You can listen to the track below or check out the Black Book article.

There's also a trailer announcing the release.

Information and links were provided by Force Field PR.

Blonde Redhead shares rare early demo via Black Book ahead of Numero Group box set release

STREAM: "This is the number of times I said I will but didn't" (4 track demo) -
Soundcloud / Black Book

VIDEO: Trailer Video -

Teeming with the energy and grit of pre-Giuliani Manhattan, Blonde Redhead's long out-of-print early recordings have finally crawled their way out of the '90s basement thanks to Numero Group who will issue a 4LP / 2CD set on Sept. 30. Weighing in at 37 tracks, Masculin Féminin compiles the band's first two albums for Steve Shelley's Smells Like Records (self-titled and La Mia Via Violenta), their period singles, extant demos, and radio performances across four LPs or two CDs. Dozens of previously unpublished photographs illustrate two lengthy essays on this essential New York band's formative years.

This is the latest installment in Numero Group's 200 Line series which has also included releases from Unwound, Bedhead, Codeine, White Zombie and The Scientists.

"These songs combine a raw need, a ready access to neediness, with seemingly incongruous cinematic changes reminiscent of '60s Italian pop music and movie scores. They switch between emotional grandeur and eye scratching immediacy." -Arto Lindsay


10/09 Laval, QC - Salle Andre-Mathieu
10/11 New York, NY - The Co-Cathedral of St. Joseph
10/13 Washington DC - The Howard Theatre
10/14 Durham, NC - RJ Reynolds Industries Theater

Blonde RedheadMasculin Féminin
(Numero Group)
Street Date: Sept. 30, 2016
Pre-order here

Track List:

LP 1 -

1. I Don't Want U
2. Sciuri Sciura
3. Astro Boy
4. Without Feathers
5. Snippet
6. Mama Cita
7. Swing Pool
8. Girl Boy

LP 2 - 7"s and Bonus Material

9. Amescream
10. Big Song
11. Inside You
12. Vague
13. Jet Star
14. This Is The Number Of Times I Said I Will But Didn't (4 Track Demo)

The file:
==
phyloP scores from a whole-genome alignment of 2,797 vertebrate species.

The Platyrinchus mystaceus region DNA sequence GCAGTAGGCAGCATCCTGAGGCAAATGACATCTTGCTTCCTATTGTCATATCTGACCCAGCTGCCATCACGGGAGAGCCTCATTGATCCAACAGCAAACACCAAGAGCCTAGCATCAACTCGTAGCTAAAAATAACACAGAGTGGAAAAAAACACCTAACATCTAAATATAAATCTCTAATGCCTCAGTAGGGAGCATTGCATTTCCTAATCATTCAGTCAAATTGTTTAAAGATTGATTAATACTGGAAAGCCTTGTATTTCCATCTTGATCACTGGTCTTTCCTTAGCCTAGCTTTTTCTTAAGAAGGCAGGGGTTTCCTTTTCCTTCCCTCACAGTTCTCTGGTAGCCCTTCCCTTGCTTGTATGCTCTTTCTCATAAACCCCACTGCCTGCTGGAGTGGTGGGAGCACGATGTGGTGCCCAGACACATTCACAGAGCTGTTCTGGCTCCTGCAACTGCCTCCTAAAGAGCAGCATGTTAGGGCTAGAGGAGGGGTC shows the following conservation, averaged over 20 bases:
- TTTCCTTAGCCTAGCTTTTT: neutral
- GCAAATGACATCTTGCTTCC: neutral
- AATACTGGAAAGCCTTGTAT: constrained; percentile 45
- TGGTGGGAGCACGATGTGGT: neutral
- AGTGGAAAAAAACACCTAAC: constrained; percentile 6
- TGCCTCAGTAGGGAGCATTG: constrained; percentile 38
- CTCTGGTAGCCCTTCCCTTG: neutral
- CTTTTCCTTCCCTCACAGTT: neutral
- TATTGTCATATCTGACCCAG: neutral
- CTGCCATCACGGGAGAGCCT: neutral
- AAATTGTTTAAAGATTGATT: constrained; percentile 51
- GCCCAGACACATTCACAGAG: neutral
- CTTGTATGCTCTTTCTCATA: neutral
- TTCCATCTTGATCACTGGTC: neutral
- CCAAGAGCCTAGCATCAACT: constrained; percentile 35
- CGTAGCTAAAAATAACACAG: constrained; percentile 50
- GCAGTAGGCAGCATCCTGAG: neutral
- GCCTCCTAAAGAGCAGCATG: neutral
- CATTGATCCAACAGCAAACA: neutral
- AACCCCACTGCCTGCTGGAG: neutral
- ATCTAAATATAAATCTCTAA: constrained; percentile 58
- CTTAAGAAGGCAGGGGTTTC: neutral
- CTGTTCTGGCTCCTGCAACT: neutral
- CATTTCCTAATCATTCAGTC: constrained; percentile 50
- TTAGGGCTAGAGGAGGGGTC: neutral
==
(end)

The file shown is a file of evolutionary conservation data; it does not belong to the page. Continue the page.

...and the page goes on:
15. Instrumental (Live at Snacktime)
16. Slogan Attempt
17. Swing Pool Instrumental (Live at Snacktime)
18. Woody (4 Track Demo)

LP 1 -
La Mia Vita Violenta

19. (I Am Taking Out My Eurotrash) I Still Get Rocks Off
20. Violent Life
21. U.F.O.
22. I Am There While You Choke On Me
23. Harmony
24. Down Under
25. Bean
26. Young Neil
27. 10 Feet High
28. Jewel

LP 2 - 7"s and Bonus Material

29. Flying Douglas
30. Harmony (7" Version)
31. 10 Feet High (7" Version)
32. Valentine
33. Not Too Late
34. (I Am Taking Out My Eurotrash) I Still Get Rocks Off (KCRW Session)
35. Pier Paolo (KCRW Session)
36. Country Song (La Mia Vita Violenta Outtake)
37. It Was All So Sudden (4 Track Demo)


Letters From A Tapehead

Faith No More: "The Jungle (Live 1986)"

An expanded edition of Faith No More's 1986 debut LP, We Care A Lot, will be out August 19th via Koolarrow Records.  In the interest of promoting the reissue, a video of the group performing "The Jungle" at San Francisco's The i-Beam has surfaced online.  This footage will be included in the reissue, along with demos and other live recordings.

Information on the reissue is provided below along with pre-order links, all of which were provided by Speakeasy PR.  




SAN FRANCISCO, July 27, 2016 – As part of the build up to the release of Faith No More's We Care A Lot reissue (Aug. 19, Koolarrow Records), watch new, rare footage (audio and video by Chris Husband) of Faith No More performing 'The Jungle' live from 1986 at The i-Beam in San Francisco:

The footage and track are included on the album reissue, and the track is also now available (as well as "We Care A Lot" and "As The Worm Turns') as instant downloads on the iTunes pre-order link: